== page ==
Jazoon 2013 – STJS: Managing JavaScript application complexity

24. October, 2013

Jazoon 2013 badgeThe talk “STJS: Managing JavaScript application complexity” by Alexandru Craciun (LinkedIn) and Nicolas Piguet (LinkedIn) focused on one of the major pains with JavaScript: It’s easy to get started, you have can quickly build a useful app which then just as rapidly turns into a maintenance nightmare (slides).

They used ST-JS as a tool to reign the dragon.

In a nutshell, ST-JS is a tool that parses Java code and converts it into JavaScript.

What ST-JS isn’t: It’s not GWT (see the FAQ). The code can be edited in your IDE, it compiles but it doesn’t run directly. The Java code is just used to allow you to write type-safe code using all the amenities of a modern Java IDE to write JavaScript. But if you want, you can implement so parts – think about sharing POJOs between your Java code and the script in the browser.

This works by writing thin wrappers (usually just a bunch of Java interfaces) to simulate the API layer of a JavaScript framework like jQuery. This code is called a bridge, here is a list of already available ones. You can then write code using code-completion, JavaDoc popups and type safety. You can apply tools like PMD, FindBugs, SonarQube (formerly Sonar), dead code analysis, …

The tool will then convert this code into JavaScript. A standard JUnit runner can now execute it by opening a browser window or simulating one using env-js and Rhino.

The output of the tool is plain JavaScript. To run it, you just need to include stjs.js which you can serve statically from your server.

As I see it, this project has the following benefits over anything else I’ve seen so far:

  • Full support from your Java IDE – Code completion, refactoring, type/JavaDoc popups, jump-to-definition, …
  • You can split the JavaScript mess easily into classes and packages
  • Not intrusive, low complexity
  • Easy to build bridges to other JavaScript frameworks
  • Allows to share POJOs between Java and JavaScript

Learning JavaScript Design Patterns by Addy Osmani

6. September, 2013

Learning JavaScript Design Patterns” is a free eBook (also available in print via O’Reilly Media) by Addy Osmani which explains how to apply various design patterns to JavaScript.

It’s not only a great resource to improve your JavaScript skills or an easily understandable refresher of design patterns (if you didn’t understand the C/C++ or Java versions, this is the place to go!).

It also lists some of the latest patterns that you might have missed like the MVVM pattern.

Last but not least, it can serve as a test for huge HTML pages 😉

Logging From JavaScript

24. November, 2011

Logging is a recurring issue in JavaScript. There are a  couple of frameworks which support you. I’ve picked out two:

Some pros and cons:

log4javascript is very powerful. It contains lots of options, it has timers, several appenders (in page or using a popup window), the console supports tons of filters. If you know log4j, you’ll find almost everything replicated. If you need fewer options, there is even a lite version.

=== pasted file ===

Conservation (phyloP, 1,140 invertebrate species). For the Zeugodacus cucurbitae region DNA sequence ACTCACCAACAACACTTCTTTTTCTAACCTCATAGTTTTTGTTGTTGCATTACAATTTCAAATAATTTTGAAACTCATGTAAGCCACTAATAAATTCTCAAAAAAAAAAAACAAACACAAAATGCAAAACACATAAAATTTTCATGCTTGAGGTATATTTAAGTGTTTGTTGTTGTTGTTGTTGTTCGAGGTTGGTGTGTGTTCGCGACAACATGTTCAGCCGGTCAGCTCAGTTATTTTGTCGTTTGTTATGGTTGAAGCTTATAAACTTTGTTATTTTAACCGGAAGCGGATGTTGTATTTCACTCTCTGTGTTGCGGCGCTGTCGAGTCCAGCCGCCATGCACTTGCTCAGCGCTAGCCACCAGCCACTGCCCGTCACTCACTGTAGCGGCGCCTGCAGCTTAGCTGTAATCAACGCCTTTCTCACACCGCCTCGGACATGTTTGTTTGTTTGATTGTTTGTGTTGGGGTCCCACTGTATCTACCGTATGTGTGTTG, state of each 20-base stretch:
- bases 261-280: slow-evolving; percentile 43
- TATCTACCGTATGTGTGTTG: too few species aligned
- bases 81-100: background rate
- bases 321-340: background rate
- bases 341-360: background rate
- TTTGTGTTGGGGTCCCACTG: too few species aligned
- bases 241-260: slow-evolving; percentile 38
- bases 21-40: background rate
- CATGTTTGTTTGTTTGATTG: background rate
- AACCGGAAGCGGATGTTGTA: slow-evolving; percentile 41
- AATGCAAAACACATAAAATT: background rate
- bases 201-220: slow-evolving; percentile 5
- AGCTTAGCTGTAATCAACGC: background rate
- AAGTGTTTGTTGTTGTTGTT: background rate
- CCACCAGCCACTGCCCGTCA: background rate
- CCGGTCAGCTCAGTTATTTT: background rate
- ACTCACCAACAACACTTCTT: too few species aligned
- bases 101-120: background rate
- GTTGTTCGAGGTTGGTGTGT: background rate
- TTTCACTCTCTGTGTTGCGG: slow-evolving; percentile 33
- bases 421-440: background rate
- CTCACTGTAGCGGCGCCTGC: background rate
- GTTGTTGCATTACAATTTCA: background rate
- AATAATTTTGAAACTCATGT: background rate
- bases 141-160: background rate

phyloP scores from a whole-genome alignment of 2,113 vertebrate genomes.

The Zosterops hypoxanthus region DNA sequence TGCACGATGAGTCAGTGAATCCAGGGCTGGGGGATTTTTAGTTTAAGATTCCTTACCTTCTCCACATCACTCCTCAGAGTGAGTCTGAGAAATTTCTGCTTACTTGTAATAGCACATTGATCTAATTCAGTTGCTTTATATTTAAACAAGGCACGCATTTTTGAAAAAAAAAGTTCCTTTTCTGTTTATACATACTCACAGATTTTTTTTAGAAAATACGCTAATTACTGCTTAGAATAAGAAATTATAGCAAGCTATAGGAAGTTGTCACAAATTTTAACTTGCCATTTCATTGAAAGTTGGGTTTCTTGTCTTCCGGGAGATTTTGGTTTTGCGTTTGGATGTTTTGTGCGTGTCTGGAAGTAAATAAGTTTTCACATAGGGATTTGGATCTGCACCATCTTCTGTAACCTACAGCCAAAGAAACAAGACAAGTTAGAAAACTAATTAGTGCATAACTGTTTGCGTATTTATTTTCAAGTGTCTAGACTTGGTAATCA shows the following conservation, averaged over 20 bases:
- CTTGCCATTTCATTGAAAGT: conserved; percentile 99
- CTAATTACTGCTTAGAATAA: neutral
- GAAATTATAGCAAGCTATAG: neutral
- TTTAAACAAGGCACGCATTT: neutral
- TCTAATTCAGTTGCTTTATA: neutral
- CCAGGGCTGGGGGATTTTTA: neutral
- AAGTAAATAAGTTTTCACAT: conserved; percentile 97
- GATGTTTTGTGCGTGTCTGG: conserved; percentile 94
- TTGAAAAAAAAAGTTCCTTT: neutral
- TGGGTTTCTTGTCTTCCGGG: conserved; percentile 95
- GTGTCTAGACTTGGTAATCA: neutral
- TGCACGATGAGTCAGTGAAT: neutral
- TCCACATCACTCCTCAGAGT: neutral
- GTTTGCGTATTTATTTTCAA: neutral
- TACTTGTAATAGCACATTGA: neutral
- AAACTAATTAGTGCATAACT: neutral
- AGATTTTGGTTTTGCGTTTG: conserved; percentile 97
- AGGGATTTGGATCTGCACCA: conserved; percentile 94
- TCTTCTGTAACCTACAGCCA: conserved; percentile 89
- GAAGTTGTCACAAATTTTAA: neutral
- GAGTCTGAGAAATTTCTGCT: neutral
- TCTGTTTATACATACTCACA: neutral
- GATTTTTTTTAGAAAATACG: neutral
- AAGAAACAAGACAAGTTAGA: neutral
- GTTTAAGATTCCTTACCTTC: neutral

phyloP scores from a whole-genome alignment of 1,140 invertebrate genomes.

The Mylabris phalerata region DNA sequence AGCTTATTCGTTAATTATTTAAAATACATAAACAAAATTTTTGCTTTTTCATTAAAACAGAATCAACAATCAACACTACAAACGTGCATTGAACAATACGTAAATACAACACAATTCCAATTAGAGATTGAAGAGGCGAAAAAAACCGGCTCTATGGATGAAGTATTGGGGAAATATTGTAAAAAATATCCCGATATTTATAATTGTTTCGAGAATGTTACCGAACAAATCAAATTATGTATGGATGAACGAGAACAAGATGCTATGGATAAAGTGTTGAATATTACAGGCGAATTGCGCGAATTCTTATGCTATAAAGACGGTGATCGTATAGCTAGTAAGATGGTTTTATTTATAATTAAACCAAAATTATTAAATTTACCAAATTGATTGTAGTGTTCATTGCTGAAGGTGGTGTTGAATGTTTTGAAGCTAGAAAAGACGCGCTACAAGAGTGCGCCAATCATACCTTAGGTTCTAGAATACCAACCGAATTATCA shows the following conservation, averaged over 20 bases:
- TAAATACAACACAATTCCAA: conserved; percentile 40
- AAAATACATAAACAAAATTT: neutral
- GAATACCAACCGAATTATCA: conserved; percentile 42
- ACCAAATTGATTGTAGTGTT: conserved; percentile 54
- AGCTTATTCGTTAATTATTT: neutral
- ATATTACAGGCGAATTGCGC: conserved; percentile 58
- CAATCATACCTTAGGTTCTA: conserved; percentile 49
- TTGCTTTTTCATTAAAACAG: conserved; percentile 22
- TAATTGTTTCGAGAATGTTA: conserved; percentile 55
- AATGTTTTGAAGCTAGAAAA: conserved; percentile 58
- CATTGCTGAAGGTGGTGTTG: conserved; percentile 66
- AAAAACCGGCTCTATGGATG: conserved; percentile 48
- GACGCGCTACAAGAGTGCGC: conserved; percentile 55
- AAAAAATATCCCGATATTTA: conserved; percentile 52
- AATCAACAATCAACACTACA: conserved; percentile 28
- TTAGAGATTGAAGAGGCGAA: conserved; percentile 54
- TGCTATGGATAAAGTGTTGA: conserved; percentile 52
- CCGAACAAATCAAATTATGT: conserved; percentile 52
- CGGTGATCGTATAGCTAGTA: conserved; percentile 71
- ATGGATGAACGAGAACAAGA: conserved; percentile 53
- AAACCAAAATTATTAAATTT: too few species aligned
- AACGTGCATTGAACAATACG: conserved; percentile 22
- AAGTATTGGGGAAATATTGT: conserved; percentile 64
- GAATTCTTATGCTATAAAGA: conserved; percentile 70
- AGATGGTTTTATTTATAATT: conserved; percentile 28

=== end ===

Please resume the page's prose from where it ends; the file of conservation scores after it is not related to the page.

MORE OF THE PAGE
Despite the many options, log4javascript is still simple to set up and use (so it’s not like log4j in every respect). The default setup needs 3 lines of code (not counting the script element to load the framework).

There are two minor points: The console is pretty big and the in-page version can’t be moved.

Blackbird is a really small logging framework. No frills, just the basics. So no exception logging, for example. A profiling option is the most complex feature. In the world of the logging frameworks, it’s the iPhone: Nice look and only the useful features. The console is always in page, it sits in one of the four browser corners, it can be hidden and shown with F2.

My main complaint about Blackbird is that you can’t use the mouse to move the console. Also disabling the framework needs several lines of code. A single variable would have been more comfortable.


Raphaël – Impressive Vector Graphics Framework for JavaScript

2. November, 2011

If you need a framework for vector graphics, try Raphaël.

MIT License, impressive demos, readable source code.

HTML5 Boilerplate

18. August, 2011

There is a lot which you can do wrong when starting a new web site from scratch. The HTML5 Boilerplate project tries to help you there.

It contains a sane project layout, many useful JavaScript libraries, a default CSS that will make your page look the same on (almost) any device and smart CSS selectors that allow you to work around problems with browsers and devices which don’t behave well (small screen, IE6 bugs, no JavaScript enabled, you name it).

JavaScript Inheritance

17. August, 2011

Here is a comprehensive list of ways to support inheritance in JavaScript.

JSON Visualization

20. June, 2011

If you have some JSON (possibly broken) and need to know how the browser sees it: JSON Visualization

Two Awesome Browser Demos

16. June, 2011

HTML(5) is starting to take off.

aqu4rium is a demo for a GWT based game framework which mimics an older IE9 demo Fishietank. My numbers: 250 fish, ~56FPS, load 0.1.

ro.me is a 3D music video with interactive effects. After the video, you’ll be redirected to a page with lots of technical details, source and example code.

Mocking AJAX in jQuery

31. May, 2011

When developing small web applications, it would be great if I could mock AJAX requests.

Apparently, Jonathan Sharp had the same problem and created a solution: Mock Your Ajax Requests with Mockjax for Rapid Development

Very nice. Thank you!




Running Linux in Your Browser

17. May, 2011

Seeing is believing.

JavaScript has come a long way.

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